• Allergy;
  • antibiotics;
  • immunology;
  • intestinal flora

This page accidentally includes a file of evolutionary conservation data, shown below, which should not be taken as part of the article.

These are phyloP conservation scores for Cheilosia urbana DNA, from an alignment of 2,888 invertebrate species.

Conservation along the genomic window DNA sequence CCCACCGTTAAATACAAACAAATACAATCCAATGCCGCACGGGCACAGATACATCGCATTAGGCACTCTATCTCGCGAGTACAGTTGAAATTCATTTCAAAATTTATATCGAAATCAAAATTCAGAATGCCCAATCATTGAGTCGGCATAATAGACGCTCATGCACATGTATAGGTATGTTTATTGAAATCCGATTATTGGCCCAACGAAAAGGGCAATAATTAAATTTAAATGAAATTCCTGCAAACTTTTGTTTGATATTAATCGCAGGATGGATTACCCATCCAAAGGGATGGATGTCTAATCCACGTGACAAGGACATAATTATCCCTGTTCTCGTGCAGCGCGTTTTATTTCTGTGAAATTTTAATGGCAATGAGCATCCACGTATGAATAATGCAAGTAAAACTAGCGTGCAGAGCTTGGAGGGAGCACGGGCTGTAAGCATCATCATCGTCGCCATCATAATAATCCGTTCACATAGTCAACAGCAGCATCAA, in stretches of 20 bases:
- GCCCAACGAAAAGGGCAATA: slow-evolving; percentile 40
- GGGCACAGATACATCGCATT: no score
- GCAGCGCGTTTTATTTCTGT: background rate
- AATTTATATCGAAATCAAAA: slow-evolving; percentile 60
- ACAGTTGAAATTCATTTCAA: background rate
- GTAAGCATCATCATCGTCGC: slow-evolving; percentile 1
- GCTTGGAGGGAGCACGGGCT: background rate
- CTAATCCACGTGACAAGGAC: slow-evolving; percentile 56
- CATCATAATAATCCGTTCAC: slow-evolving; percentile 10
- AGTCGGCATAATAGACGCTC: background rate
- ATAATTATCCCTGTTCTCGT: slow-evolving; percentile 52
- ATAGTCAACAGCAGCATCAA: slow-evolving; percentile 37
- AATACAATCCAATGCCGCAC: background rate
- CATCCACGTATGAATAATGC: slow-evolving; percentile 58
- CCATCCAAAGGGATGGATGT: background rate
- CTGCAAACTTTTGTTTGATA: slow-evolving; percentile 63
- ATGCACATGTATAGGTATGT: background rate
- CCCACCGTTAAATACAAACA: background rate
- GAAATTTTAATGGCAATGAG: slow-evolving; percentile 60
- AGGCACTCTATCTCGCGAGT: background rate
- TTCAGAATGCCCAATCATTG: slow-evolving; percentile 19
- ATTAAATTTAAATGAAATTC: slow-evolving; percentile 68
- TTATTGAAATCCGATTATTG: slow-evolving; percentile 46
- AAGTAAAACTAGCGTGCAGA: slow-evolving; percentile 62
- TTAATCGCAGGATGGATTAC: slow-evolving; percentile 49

Antibiotics are increasingly prescribed in the peripartum period, for both maternal and fetal indications. Their effective use undoubtedly reduces the incidence of specific invasive infections in the newborn, such as group B streptococcal septicaemia. However, the total burden of infectious neonatal disease may not be reduced, particularly if broad-spectrum agents are used, as the pattern of infections has been shown to alter to allow dominance of previously uncommon organisms. This area has been relatively understudied, and there are almost no studies of long-term outcome. Recent findings suggest that such long-term data should be sought. First, there is evidence that organisms initially colonising the gut at birth may establish chronic persistence in many children, in contrast to prompt clearance if first encountered in later infancy, childhood or adulthood. Second, there is a rapidly advancing basic scientific data showing that individual members of the gut flora specifically induce gene activation within the host, modulating mucosal and systemic immune function and having an additional impact on metabolic programming. We thus review the published data on the impact of perinatal antibiotic regimens upon composition of the flora and later health outcomes in young children and summarise the recent scientific findings on the potential importance of gut flora composition on immune tolerance and metabolism.